Hanriot HD.1 – ‘a stranger in a strange land’

By: shortfinals

Oct 02 2011

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Category: aircraft, Aviation, British Isles, England, France, Great Britain, military, Museums, RAF, Royal Air Force, United States, warbird


Focal Length:18mm
Shutter:1/0 sec
Camera:NIKON D40

Sometimes a change of scene works wonders – for an aircraft, as well as a person. It was the middle of World War One, and the French aircraft company Société Anonyme des Appareils d’Aviation Hanriot had become a successful producer of licence-built Sopwith 1 1/2 Strutter aircraft. A decision was made to try to break into the market for single-seater fighters; the task was given to Pierre Dupont, who produced a design with many features of the earlier Sopwith aircraft, particularly the ‘1 1/2 strut’  (or ‘W’) arrangement of interplane struts; also, the nose and tail sections were typically ‘Sopwith’ . The Hanriot HD.1 was made as light as possible – the wings had main spars of duralumin and ribs of plywood – since the chosen engine was the nine-cylinder Le Rhone 9jb rotary of 120 hp, giving a maximum speed of 115 mph. Weight was a major consideration, and lead to the decision to arm the HD.1 with only one Vickers .303 machinegun, when the standard fighter armament of both sides was at least two machineguns, at this stage of the war. The French did not adopt this highly manoeuvrable fighter to replace the Nieuport 17, as Hanriot had hoped, instead prefering the fast SPAD 7.

Fortunately, the HD.1 was saved from obscurity by two Allied powers, Belgium and Italy. Both the Aviation Militaire Belge, and the Aeronautica del Regio Escercito adopted the HD.1 as their standard fighter of the late war period; the Italian company, Nieuport-Macchi, negotiated a manufacturing licence building 900 examples, many more than the Hanriot concern did, at 125. Tenente Silvio Scaroni (1893 – 1977), the second ranked WW1 Italian ace, had 26 kills – four on the Nieuport 17, the remainder on the HD.1.  However, perhaps the most famous exponent of the HD.1 was Willy Coppens, (1892 – 1986), Baron de Houthulst, who was decorated more than 20 times by Belgium, Dahomy, France, Italy, Morocco, Poland, Portugal, Serbia, Tunisia, and the United Kingdom. Coppens had 37 kills, a total which included 27 balloons. Some pilots tried to boost the HD.1’s firepower by installing a second Vickers .303″ machinegun, but the increased weight affected performance markedly. In Coppen’s case, he had an experimental Vickers machinegun of 11 mm calibre fitted to one of his personal aircraft, and found that the weight of fire was greatly increased and the effect, especially against balloons, was just what he had hoped for. Towards the end of the war a small number of French-built HD.2 aircraft (a modified type) were passed to the United States Navy; these were fitted with float undercarriages. Also, Italy sold 16 refurbished examples of the HD.1 to Switzerland, in 1921. These were used by the Fliegertruppe as advanced trainers until 1930; one preserved example still exists, and is on display at Dübendorf, Switzerland.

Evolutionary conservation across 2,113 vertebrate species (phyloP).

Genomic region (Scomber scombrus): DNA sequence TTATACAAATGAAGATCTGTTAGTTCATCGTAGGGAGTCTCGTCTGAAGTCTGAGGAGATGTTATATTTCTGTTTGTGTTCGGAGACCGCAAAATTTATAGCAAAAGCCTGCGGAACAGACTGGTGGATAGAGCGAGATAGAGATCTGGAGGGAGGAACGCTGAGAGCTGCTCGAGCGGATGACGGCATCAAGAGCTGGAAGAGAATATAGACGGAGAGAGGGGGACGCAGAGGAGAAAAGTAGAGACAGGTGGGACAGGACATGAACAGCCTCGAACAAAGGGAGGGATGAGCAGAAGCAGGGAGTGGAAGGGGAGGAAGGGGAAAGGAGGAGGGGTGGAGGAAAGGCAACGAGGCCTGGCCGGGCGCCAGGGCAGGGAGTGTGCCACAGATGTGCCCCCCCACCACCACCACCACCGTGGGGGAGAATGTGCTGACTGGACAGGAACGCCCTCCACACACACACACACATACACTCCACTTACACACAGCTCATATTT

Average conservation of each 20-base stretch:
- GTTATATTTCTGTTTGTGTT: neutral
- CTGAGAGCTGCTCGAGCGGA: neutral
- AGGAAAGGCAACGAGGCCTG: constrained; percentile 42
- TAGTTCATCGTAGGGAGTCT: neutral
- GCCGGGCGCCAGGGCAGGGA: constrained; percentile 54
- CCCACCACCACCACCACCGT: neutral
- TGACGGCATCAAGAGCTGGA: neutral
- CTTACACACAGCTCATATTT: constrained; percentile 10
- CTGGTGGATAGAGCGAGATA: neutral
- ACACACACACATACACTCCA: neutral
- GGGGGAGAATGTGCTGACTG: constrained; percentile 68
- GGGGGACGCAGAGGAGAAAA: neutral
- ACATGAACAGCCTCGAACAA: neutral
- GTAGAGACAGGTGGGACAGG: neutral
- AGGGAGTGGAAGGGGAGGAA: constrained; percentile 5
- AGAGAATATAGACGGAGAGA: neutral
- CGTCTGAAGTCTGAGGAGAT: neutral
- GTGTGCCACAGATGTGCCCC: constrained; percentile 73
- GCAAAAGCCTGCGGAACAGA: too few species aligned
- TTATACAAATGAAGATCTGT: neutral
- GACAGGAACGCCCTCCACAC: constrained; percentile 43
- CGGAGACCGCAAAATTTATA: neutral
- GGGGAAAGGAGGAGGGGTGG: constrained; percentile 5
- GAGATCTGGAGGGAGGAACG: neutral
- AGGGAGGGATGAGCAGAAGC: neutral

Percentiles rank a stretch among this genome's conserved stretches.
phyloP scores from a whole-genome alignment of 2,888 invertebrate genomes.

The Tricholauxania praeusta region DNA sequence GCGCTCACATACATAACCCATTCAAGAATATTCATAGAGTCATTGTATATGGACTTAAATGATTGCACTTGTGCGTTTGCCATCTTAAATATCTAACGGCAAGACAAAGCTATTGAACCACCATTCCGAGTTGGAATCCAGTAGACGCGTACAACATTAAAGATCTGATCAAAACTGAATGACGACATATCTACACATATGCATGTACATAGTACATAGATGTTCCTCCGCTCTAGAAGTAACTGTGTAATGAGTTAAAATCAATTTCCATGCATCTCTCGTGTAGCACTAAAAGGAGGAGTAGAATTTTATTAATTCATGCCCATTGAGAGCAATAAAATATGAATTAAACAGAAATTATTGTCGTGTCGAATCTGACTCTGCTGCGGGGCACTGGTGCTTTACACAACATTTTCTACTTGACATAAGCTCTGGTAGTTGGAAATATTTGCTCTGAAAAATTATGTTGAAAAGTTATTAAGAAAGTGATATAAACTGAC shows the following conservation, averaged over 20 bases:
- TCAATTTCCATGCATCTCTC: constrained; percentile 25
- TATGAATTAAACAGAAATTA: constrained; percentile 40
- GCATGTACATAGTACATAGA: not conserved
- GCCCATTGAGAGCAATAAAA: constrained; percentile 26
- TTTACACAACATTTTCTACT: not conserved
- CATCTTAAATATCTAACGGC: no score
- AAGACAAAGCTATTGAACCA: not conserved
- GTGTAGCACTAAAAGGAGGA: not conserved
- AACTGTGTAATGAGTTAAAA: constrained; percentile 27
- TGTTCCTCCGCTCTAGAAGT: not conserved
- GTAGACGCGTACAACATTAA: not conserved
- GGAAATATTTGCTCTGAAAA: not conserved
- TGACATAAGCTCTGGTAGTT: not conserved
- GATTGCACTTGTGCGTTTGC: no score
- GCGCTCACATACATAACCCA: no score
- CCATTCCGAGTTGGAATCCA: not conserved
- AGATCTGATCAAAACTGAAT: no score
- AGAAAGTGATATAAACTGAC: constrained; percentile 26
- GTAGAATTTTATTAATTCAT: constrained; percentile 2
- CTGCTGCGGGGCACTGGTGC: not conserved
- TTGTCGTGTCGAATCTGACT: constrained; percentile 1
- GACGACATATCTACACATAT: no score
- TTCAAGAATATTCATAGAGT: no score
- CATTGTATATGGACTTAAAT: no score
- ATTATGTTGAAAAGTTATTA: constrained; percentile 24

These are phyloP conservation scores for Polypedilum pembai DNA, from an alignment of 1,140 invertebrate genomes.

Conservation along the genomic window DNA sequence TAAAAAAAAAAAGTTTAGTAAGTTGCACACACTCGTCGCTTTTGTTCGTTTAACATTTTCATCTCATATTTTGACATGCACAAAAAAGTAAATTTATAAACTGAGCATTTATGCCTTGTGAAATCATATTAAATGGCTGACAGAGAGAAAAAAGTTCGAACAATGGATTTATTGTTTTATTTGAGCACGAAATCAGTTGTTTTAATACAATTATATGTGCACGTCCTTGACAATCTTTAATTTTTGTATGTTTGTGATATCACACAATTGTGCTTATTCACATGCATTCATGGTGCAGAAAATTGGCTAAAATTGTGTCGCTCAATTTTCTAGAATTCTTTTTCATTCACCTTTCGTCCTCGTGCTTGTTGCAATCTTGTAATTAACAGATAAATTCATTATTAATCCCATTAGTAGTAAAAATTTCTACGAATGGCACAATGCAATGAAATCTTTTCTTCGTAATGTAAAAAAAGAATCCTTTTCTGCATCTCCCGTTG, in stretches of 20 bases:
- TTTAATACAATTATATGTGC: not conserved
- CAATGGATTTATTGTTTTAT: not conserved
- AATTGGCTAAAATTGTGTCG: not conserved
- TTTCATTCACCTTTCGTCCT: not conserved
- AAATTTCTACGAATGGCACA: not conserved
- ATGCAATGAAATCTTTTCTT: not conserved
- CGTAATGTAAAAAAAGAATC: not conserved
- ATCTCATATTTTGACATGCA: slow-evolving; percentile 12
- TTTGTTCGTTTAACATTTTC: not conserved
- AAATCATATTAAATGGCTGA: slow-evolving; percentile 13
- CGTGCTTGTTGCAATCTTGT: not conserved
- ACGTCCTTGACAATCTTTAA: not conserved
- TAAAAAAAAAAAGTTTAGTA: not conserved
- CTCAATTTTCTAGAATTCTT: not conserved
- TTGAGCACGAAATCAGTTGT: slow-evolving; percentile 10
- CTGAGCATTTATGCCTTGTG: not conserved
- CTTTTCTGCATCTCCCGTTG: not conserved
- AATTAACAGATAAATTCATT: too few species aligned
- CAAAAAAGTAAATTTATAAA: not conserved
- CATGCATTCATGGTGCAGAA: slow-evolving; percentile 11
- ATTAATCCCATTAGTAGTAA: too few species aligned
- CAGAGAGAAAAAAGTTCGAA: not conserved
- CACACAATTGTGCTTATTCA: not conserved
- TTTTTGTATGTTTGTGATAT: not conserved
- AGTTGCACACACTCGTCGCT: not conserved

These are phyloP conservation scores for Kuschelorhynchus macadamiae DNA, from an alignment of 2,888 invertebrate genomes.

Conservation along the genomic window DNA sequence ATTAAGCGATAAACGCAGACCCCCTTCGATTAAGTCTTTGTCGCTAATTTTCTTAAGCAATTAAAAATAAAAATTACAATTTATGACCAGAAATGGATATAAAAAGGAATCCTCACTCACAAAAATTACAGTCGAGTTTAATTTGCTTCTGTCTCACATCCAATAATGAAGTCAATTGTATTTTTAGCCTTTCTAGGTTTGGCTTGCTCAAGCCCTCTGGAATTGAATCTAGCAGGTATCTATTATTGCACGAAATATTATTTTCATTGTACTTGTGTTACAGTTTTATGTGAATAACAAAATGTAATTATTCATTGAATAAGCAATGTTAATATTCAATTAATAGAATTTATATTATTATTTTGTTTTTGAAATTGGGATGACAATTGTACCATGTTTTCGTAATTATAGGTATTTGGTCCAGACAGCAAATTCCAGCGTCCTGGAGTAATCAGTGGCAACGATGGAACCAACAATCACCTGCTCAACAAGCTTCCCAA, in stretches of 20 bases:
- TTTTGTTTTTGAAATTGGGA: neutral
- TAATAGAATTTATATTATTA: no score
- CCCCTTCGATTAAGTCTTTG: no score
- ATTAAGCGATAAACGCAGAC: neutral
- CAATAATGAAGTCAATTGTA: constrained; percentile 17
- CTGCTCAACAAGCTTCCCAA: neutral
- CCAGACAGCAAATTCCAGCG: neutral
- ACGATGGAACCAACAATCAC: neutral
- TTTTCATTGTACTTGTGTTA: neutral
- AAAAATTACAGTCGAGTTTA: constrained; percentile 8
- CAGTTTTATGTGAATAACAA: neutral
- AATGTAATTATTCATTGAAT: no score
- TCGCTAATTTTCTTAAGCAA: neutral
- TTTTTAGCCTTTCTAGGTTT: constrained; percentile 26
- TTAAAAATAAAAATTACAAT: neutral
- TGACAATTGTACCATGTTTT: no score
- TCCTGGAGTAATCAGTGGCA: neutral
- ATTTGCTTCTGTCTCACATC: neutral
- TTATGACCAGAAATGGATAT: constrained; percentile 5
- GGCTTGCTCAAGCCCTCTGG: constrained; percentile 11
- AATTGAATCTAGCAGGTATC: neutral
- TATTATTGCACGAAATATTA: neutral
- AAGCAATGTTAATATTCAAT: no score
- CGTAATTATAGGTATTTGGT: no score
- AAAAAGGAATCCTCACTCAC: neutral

Here we see a rare, genuine HD.1 (Serial No. 75) in the restored Grahame-White Factory section of the Royal Air Force Museum, Hendon. Used by 1 em Escadrille de Chasse, Aviation Militaire Belge, according to RAF sources it was flown post-war at an international aerobatics championship at Nice, France in March 1922, by no less than Willy Coppens, who despite having lost most of his left leg during the war, strapped his other leg to the rudder bar – and won! It was disposed of in 1934, being put on the Belgian Register as OO-APJ. When the aircraft was seen in a dilapidated state by no-less a person than Richard Shuttleworth, he purchased it for just £15, and registered it as G-AFDX. Restored to flight status, it flew until a 1939 landing accident at Old Warden. Following the death of Richard Shuttleworth during the war, the stored remains were exported to the U.S.A. in 1962, where it was restored, and flown once more.

In 1978, the aircraft was donated to the RAF Museum, Hendon and completely re-built at the Museum’s Restoration Centre at Cardington. Initially displayed in the main museum building at Hendon, (between the SE.5a and Westland Wallace, if I remember correctly), when the magnificent Grade II* Listed Building, the Grahame-White Factory, was restored on the Hendon site, the Hanriot was moved in there along with the bulk of the World War One collection.

The HD.1 is a little-known, but undoubtedly important, aircraft of World War One. I was somewhat surprised therefore, to see this original WW1 aircraft become part of a trade, in 2013, for three WW1 reproduction machines, constructed in New Zealand.




2 comments on “Hanriot HD.1 – ‘a stranger in a strange land’”

  1. Thanks for this. I had no idea this aircraft had ever existed and to see a rare example is a nice morning treat 🙂 An extra machine gun greatly affected performance — I imagine that pilots were selected based upon their weight.


    • You may be right….certainly, many of the successful ‘aces’ of World War One were hardly brawny lads. Look at the ‘local hero’ from back home – Albert Ball was a slim fellow, as well as looking extremely young. You can still find a display case of Albert Ball memorabilia in Nottingham Castle Museum (that’s for next time, I think, along with coverage of the use of Wollaton Park, Nottingham by the 82nd Airborne, in WW2 – apparently, we got them addicted to the local ‘delicacy’ of fish and chips!)


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